Investigator, investigate thyself
He was acquitted in 2007 of murdering his father. Now Yosef Zohar is suing the State Prosecutor's Office, the Justice Ministry and the police for dereliction in handling his case.
Yosef Zohar was accused seven years ago of murdering his father, diamond dealer Moshe Zohar, out of greed, and endured a legal saga that lasted five years, during which he lived under the threat of a life sentence in prison. Zohar was ultimately acquitted, but when he petitioned the law enforcement authorities, demanding an investigation of how his case was handled by the State Prosecutor's Office and the police, he received evasive responses.
Zohar, now 45, was acquitted in November 2007. During the years his trial dragged on, the state, represented by attorney Tova Peri, maintained that he had murdered his father, who suffered from a debilitating muscular disease, after persuading him to revise his will on his deathbed. The indictment depicted Zohar as trying to deprive his father's second wife of the inheritance and of conspiring with his father's caregiver, Valentin Tukila, a Moldovan-born doctor, to end his life.
The indictment relied on incriminating testimony from Tukila, who was also acquitted on charges of murder. In fact, the investigation into the death of Moshe Zohar began months after his demise, after Tukila was arrested on suspicion of killing his own wife and the woman she worked for, crimes for which he was subsequently convicted. At the Zohar trial, it became clear that Tukila's testimony was a mixture of contradictory recollections, obtained in a highly flawed interrogation. The Tel Aviv District Court ruled that his interrogation had been "harsh and crushing," and that during it, "interrogators 'kneaded' Tukila with promises, threats, shouting and temptations, until the latter became like clay in the hands of the creator, willing to confirm as 'true' any fact presented to him.'"
The court criticized the prosecution for not stating until the end of the trial which version of Tukila's story it had adopted, and stated that this constituted "an admission that none of his versions can be trusted." Moreover, the panel of judges at Tukila's trial ruled there was no evidence that Moshe Zohar had even been murdered.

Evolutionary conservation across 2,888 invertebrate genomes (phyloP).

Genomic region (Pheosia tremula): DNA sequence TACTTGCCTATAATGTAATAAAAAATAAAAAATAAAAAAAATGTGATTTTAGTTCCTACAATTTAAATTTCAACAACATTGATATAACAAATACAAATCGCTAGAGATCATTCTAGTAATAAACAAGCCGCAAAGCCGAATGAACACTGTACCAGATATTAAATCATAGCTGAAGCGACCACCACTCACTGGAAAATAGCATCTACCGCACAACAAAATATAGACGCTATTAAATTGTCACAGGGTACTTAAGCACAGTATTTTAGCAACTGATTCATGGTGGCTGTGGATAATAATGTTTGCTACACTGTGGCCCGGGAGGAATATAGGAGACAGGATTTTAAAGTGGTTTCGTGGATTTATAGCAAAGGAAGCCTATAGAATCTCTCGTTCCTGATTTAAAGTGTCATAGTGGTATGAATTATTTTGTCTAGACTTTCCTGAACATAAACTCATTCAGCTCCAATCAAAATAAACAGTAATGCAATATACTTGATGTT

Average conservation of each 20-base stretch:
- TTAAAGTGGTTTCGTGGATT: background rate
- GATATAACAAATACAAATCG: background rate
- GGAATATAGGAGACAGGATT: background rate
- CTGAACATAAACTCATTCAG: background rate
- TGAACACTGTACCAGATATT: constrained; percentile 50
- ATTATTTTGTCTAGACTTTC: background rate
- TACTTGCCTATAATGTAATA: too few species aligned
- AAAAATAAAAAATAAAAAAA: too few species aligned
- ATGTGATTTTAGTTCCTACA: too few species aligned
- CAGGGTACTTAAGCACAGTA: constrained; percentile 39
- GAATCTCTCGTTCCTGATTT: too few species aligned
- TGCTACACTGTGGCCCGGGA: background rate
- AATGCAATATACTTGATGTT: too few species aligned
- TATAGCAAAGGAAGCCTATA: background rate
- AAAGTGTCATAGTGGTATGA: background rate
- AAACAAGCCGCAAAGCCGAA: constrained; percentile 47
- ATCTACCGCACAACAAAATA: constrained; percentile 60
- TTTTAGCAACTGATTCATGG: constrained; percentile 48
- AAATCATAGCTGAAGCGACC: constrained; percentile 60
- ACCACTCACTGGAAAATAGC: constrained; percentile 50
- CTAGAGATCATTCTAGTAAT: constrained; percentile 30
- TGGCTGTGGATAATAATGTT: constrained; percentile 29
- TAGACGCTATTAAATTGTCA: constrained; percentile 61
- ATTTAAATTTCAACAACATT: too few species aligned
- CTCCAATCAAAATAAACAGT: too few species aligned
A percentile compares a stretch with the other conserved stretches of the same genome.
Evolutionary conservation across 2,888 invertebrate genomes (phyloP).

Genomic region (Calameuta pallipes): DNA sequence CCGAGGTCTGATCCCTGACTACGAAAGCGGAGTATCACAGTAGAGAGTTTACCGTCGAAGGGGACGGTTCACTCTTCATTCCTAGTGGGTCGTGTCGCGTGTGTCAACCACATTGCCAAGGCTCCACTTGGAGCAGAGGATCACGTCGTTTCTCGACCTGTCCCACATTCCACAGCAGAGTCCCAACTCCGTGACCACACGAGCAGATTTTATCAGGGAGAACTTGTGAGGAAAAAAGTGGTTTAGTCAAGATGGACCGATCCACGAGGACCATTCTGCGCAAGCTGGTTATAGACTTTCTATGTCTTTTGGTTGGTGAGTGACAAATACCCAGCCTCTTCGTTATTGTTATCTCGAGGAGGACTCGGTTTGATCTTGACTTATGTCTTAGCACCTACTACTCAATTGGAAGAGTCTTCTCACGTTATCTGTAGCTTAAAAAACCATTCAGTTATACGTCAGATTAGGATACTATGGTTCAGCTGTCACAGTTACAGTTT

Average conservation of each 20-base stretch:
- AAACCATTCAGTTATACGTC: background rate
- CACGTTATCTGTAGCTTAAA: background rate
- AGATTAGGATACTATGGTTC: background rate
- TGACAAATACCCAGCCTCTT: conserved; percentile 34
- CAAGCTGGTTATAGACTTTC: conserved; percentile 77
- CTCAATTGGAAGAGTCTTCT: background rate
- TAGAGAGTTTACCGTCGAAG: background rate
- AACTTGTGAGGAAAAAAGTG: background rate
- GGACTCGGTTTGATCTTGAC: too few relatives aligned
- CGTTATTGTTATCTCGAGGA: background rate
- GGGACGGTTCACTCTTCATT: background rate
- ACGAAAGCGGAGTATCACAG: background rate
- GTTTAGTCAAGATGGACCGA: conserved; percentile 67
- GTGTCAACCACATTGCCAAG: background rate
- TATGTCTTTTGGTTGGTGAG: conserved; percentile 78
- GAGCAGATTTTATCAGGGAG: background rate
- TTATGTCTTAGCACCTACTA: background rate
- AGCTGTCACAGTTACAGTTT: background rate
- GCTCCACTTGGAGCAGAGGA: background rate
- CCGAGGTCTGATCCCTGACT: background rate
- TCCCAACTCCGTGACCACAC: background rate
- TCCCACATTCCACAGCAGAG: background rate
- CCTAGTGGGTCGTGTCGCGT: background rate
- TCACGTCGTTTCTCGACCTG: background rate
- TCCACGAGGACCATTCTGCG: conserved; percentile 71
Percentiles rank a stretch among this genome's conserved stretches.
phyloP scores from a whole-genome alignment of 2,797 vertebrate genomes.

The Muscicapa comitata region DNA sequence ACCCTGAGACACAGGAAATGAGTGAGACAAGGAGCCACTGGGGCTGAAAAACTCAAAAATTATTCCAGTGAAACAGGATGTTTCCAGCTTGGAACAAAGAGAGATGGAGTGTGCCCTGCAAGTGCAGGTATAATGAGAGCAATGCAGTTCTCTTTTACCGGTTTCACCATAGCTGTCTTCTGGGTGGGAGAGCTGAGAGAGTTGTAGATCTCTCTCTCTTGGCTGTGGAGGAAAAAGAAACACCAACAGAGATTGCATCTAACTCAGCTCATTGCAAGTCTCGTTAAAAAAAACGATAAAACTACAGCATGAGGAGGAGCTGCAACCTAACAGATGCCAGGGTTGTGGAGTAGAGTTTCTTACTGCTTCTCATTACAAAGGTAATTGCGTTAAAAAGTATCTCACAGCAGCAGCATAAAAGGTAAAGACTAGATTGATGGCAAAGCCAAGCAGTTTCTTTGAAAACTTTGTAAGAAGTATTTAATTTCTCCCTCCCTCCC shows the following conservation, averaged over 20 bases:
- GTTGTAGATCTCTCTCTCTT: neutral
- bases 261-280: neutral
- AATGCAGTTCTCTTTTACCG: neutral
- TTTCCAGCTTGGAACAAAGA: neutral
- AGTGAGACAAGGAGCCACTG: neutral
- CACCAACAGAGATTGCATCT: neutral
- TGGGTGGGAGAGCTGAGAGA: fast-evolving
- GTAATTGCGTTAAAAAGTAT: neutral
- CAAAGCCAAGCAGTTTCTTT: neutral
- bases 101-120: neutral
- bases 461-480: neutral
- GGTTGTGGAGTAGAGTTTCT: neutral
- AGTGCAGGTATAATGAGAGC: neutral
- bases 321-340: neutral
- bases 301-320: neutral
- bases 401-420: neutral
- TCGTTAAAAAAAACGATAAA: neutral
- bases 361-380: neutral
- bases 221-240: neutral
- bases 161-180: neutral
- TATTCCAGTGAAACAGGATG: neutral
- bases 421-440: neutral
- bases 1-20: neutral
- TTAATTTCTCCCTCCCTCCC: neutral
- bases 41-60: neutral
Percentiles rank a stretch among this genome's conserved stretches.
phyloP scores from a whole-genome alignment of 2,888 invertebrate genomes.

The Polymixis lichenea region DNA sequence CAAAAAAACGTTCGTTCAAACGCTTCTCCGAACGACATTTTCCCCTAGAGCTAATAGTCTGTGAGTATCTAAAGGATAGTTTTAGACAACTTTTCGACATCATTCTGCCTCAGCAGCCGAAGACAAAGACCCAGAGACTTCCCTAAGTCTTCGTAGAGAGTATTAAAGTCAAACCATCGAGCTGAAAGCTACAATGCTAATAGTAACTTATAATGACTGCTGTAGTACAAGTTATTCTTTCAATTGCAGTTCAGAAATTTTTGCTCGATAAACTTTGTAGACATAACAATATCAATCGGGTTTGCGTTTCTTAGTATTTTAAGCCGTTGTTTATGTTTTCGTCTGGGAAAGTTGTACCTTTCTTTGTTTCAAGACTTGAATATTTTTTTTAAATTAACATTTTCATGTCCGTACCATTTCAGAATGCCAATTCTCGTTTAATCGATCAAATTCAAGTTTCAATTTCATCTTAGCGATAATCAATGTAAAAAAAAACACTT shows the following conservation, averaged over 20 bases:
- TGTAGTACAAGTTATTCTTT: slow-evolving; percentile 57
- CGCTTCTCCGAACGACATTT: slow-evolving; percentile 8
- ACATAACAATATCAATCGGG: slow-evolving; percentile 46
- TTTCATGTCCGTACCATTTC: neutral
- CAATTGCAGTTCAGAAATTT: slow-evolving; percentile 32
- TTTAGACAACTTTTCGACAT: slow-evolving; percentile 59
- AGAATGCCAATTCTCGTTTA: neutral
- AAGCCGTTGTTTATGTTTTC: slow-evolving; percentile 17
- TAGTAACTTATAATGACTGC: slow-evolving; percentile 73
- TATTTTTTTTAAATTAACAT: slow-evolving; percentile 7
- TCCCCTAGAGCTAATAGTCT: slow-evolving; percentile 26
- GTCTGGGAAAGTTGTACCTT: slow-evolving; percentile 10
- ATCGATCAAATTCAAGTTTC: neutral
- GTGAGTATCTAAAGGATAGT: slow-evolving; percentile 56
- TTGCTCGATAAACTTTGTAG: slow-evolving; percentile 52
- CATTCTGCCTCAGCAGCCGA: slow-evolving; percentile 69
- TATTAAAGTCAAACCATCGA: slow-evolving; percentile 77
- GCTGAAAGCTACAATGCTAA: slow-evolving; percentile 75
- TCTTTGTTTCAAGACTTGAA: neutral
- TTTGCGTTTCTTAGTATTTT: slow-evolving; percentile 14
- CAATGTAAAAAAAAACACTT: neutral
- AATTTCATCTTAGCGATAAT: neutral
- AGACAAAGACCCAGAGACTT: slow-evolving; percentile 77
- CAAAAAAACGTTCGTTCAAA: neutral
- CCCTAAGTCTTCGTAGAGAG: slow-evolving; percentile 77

On November 27, 2007, following their client's acquittal, Zohar's lawyers, Dror Arad-Ayalon and Sharon Danieli, submitted a request to the justice minister and the attorney general to review the authorities' conduct in his case. Among other things, Zohar argued that the State Prosecutor's Office should have refrained from filing an indictment against him in light of the evidentiary problems in the case, or suspended the proceedings when these were discovered. The request reached State Prosecutor Moshe Lador, who delegated its handling to his deputy, Yehoshua Lemberger.
More than a year later, in December 2008, Lemberger responded that, "there was no flaw in the way the State Prosecutor's Office handled this case." He tossed the ball into the police's court, and wrote: "It appears that it would be appropriate to draw lessons and examine the manner in which the investigation was conducted and the directives the interrogators were given. This review will be coordinated by the police."
In addition to requesting that the state prosecutor investigate, in March 2008, Zohar petitioned the Justice Ministry's department for the investigation of police officers to open a criminal investigation against his interrogators. He claimed, among other things, that they falsified the time of his arrest on the report submitted to the court, to justify the delay in bringing him before a judge - and later lied about it in court. He further claimed that the "prisoner card," documenting Tukila's comings and goings from the holding cell, shows that his interrogators removed him for questioning on several occasions without documenting this, in violation of the law.